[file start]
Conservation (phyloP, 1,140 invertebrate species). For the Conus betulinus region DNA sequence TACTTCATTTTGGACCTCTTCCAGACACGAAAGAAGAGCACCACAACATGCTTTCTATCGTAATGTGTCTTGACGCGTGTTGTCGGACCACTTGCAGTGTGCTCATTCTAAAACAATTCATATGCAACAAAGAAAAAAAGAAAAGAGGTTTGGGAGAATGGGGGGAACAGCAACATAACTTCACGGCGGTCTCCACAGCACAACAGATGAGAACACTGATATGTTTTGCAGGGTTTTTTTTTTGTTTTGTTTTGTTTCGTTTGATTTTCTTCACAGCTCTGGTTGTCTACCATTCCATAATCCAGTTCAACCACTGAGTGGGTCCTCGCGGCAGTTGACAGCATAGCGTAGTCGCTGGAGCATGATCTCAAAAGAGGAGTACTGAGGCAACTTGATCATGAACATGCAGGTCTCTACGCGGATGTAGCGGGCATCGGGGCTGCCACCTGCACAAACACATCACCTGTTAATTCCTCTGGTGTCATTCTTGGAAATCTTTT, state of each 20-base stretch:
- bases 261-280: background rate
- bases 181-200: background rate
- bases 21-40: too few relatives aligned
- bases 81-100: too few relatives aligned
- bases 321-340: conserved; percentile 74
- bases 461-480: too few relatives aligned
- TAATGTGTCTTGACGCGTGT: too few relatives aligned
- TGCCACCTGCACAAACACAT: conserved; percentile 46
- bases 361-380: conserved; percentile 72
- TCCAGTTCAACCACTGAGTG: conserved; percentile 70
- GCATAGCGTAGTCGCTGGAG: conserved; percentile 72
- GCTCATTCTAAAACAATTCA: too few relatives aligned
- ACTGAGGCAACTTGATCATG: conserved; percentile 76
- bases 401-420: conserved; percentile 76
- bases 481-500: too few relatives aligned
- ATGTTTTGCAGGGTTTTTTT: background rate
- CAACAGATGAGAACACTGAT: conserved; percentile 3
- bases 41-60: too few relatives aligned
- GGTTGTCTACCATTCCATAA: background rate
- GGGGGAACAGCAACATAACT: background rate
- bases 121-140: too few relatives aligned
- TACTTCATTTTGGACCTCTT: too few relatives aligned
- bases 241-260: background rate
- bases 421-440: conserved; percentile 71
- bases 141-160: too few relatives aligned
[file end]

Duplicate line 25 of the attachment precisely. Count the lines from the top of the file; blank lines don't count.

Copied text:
- bases 421-440: conserved; percentile 71